My train from Machu Picchu to Ollantaytambo arrived at about 9:40pm so I made reservations with a hospedaje (Peruvian budget hotel) in Ollantaytambo.
I made the booking on the first day in Ollantaytambo. At first I booked a night on the 25th. Then I realized it was supposed to be the 26th so I walked over to change the date. Then after I changed my return date of my train, I had to make adjustments at the hospedaje again.
On the night of 27th, I arrived and was sent to a three-bed room along with my suitcase which I left there. The room was very nice for its 30 soles price (S$15).
In the morning, at checkout, the younger employee called out to the older (but still not that old) employee. The latter talked about “propina” which I did not understand. In the end, he said “money”, pointing to my luggage.
I gathered that they want a storage fee. When I asked how much, the younger employee’s eyes shone brightly and she whispered, “10 soles.” I thought that was a ridiculous price for 2 nights of storage and turned to the other employee who said, “5 soles.”
I took out a 10 soles bill and they looked around for change. I wasn’t very pleased when I found out that “propina” meant tip. Just because I am foreign doesn’t mean I print money at home and I can freely distribute my wealth around.
Still, I left my stuff at the hospedaje and went for breakfast at my favorite cafe in Ollantaytambo–Heart Cafe. I enjoyed their menu of the day and their lattes.
Then I collected my luggage and got on a mini bus to Cusco.
Fortunately, the bus stopped in San Francisco square instead of the bus stop for Ollantaytambo collectivos. San Francisco square has quite a few accommodation choices.
I dragged my suitcase up a slope, checked out one hostel I’ve seen featured on Hostelworld.com. The price of a dorm room was cheap US$10 (S/ 28) and a private room was US$40 (S/ 112).
I walked out with my stuff since I was not willing to pay US$40 for a room in Peru. I found another hostel but it did not have any private rooms available.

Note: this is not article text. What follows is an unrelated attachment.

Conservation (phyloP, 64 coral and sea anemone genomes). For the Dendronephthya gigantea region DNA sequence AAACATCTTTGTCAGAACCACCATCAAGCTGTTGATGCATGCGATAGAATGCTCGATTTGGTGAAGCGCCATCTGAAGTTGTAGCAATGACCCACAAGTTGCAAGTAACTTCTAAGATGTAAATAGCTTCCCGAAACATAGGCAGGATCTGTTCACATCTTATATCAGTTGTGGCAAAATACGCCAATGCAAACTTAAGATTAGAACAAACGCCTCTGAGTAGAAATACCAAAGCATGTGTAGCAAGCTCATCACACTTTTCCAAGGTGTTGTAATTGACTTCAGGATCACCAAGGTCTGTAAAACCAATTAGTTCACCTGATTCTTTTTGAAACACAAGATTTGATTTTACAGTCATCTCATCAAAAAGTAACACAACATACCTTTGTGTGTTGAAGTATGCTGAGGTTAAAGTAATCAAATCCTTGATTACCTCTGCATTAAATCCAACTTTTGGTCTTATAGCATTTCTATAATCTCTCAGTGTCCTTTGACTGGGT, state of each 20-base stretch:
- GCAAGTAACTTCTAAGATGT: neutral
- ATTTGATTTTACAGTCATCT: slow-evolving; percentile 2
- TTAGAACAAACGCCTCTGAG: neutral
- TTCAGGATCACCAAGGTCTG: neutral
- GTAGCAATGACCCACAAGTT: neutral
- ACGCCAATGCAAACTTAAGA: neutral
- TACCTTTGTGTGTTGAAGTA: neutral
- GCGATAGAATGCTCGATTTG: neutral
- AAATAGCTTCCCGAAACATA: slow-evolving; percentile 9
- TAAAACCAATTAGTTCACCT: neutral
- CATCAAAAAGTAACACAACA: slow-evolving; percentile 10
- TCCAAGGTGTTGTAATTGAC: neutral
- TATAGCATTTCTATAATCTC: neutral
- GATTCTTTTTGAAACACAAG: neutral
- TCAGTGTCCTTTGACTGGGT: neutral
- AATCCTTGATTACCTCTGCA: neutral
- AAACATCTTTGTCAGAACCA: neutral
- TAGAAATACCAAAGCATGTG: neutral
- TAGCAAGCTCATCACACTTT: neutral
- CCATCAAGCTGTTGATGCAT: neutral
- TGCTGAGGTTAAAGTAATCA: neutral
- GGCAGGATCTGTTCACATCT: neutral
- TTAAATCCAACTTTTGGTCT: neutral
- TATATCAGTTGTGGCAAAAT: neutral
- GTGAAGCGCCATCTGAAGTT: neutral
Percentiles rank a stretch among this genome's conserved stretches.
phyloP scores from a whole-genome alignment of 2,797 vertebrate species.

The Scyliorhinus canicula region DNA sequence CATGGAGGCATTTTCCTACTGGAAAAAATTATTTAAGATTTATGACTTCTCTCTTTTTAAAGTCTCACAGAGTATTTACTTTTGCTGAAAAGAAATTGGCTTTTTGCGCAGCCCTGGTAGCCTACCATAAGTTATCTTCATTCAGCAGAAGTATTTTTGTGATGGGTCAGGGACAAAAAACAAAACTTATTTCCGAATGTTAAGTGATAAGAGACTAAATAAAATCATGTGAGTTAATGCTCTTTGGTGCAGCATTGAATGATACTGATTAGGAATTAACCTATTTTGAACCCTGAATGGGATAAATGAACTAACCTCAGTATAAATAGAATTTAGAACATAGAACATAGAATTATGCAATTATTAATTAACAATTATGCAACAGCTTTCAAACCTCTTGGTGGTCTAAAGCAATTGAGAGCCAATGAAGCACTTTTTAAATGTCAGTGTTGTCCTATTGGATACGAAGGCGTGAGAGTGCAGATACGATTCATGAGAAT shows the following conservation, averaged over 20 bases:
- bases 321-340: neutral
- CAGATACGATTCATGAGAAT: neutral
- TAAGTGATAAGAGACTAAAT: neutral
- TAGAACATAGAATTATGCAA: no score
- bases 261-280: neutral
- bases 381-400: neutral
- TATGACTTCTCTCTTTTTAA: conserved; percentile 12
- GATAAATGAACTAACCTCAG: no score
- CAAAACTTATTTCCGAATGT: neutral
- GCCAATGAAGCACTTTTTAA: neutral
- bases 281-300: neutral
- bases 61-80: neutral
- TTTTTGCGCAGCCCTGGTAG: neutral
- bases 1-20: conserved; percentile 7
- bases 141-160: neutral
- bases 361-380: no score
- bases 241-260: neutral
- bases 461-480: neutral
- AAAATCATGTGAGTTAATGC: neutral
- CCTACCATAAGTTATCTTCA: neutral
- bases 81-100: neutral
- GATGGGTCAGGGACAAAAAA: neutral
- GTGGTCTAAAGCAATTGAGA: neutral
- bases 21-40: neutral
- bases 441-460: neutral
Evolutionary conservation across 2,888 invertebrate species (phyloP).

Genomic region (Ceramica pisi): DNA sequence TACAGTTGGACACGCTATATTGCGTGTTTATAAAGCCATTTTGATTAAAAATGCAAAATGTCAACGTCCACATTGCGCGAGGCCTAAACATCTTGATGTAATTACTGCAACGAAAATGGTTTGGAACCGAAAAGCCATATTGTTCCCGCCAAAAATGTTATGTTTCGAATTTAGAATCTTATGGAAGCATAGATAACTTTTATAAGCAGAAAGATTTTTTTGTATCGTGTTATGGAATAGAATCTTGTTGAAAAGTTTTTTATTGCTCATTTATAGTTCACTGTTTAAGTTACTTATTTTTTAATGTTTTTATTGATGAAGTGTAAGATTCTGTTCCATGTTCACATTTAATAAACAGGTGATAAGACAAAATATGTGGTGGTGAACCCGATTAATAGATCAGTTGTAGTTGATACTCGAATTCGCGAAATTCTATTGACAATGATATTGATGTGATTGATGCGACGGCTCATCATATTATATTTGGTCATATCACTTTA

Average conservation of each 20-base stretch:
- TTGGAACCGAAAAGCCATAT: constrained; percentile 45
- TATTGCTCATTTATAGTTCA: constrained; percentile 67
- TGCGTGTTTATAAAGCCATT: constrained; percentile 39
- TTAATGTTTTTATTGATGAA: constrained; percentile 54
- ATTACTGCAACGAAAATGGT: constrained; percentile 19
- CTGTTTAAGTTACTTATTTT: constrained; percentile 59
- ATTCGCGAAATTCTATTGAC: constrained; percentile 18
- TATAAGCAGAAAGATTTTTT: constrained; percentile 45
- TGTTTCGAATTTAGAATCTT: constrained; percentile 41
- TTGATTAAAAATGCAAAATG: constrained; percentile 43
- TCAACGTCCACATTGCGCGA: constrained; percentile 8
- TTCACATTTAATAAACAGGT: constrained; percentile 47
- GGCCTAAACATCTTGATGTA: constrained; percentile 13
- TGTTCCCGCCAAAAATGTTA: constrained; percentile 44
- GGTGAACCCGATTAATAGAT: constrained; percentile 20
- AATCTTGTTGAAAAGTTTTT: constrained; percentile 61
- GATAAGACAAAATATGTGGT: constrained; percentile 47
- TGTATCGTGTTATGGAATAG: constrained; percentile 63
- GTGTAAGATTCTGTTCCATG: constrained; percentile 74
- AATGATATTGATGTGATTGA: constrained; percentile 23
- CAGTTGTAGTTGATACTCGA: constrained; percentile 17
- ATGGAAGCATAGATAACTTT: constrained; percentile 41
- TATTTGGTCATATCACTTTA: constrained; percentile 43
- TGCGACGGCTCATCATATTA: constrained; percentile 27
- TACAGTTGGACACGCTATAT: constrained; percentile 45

The I spotted a dodgy little place with a sign. I walked in and saw a courtyard. A middle aged lady walked out. I told her that I have no reservation and if she had a room.
Indeed, she did have a room right behind the counter. It was a private room “with Wifi” but no private bathroom.
The price was a reasonable S/ 40 (US$14). I decided to take the room because it was a very good deal.
The toilet and bathroom are built separately in the courtyard. Using them in the morning isn’t a problem but at night, when the temperature drops down to 7 degrees Celsius, taking a shower is an ordeal.
Still, I can’t complain about a US$14 room. I’ll even stay an extra night (or more if I do not go to Nazca).
To be honest, I don’t really know why I want to visit Machu Picchu. The main reason is probably that it has been so hyped up. I don’t mind
Many web sites that I read recommend heading to the bus station slightly before 5am to catch the first few buses that leave at 5:30am so that you can catch the sunrise.
Initially, I planned to do the same and set my alarm for 4:45am. When the time came and my iPhone blasted out my alarm, I went over to my phone and changed the time to an hour later.
I didn’t fully fall back into sleep but when I checked my phone, it was 5:55am. I checked my alarm and realized that I had set it to 5:45pm.
I got up and got ready. I checked out of the hotel around 7am and looked for food because I planned to stay in Machu Picchu well past lunchtime and I need a good breakfast.
My favorite French pastry place was open. I ordered a cafe con leche and two pastries. This should sustain me for a long while.
I bought a one-way bus ticket from Aguas Calientes to Machu Picchu. The queue was long when I got there but the line moved quite efficiently. The bus was on a very windy uphill road and took about 20 minutes to reach the entrance.
Almost at the end of the ride, I saw Machu Picchu Inca town and Huayana Picchu–the two most photographed parts of the thing we know as Machu Picchu. It looked like tiny Lego blocks from afar.